Nawa et al. developed a high strength and high toughness CeO 2 -stabilized tetragonal zirconia polycrystals (Ce-TZP)/alumina nanocomposite. This ceramic nanocomposite possesses a novel interpenetrated intragranular microstructure, in which small alumina and Ce-TZP particles are trapped within Ce-TZP and alumina grains, respectively . For an optimum composition with 0.05 mol% TiO 2 doped 10Ce-TZP/30 vol% Al 2 O 3 composite, both high strength (950 MPa) and high toughness (18.3 MPa m 1/2 for the indentation-fracture method) were achieved .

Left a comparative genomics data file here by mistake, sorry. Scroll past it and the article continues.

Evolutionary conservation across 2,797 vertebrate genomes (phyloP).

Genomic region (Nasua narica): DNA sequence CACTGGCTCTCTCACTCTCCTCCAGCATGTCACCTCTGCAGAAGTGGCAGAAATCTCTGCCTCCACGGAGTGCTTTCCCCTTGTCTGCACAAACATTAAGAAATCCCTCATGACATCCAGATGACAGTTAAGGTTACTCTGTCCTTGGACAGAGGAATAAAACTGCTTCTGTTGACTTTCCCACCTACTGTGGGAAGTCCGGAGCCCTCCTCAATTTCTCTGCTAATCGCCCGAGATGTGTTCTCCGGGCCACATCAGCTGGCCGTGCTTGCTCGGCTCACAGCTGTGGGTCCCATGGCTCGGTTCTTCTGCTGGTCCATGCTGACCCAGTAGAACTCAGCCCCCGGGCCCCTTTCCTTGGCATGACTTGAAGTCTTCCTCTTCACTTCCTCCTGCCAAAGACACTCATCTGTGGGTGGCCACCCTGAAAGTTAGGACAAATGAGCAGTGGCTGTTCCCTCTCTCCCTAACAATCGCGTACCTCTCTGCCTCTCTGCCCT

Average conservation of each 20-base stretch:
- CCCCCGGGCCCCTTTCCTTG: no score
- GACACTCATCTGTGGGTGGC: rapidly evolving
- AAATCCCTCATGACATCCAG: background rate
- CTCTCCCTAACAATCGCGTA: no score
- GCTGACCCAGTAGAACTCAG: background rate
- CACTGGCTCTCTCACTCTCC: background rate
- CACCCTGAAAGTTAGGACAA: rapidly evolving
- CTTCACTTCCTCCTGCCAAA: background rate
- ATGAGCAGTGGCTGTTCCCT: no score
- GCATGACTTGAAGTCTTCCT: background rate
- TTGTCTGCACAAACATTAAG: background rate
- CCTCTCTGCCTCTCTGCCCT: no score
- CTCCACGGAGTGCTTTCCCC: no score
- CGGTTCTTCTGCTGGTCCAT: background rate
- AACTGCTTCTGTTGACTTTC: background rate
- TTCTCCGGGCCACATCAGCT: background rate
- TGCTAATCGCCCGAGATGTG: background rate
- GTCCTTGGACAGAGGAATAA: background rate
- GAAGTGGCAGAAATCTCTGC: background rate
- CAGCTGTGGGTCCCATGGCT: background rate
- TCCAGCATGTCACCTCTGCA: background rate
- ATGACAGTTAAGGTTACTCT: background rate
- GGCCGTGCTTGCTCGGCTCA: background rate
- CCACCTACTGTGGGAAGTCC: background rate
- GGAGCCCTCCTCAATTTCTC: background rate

The development of this tough and strong Ce-TZP/alumina nanocomposite triggered the increased number of research articles, in which mechanical properties , low-temperature aging degradation , biocompatibility , and wear resistance were examined. Results of these various investigations guaranteed the safe application of this Ce-TZP/Al 2 O 3 nanocomposite to substructures of dental all-ceramic restorations and bearing materials in orthopedic total joint replacements. Since this material is the toughest ceramic currently available for fixed dental prostheses, the thickness of Ce-TZP/alumina nanocomposite frameworks can be reduced to 0.3 mm . Moreover, manufacturers and clinical researchers recommend the thickness of zirconia core should be in the range 0.3–0.5 mm .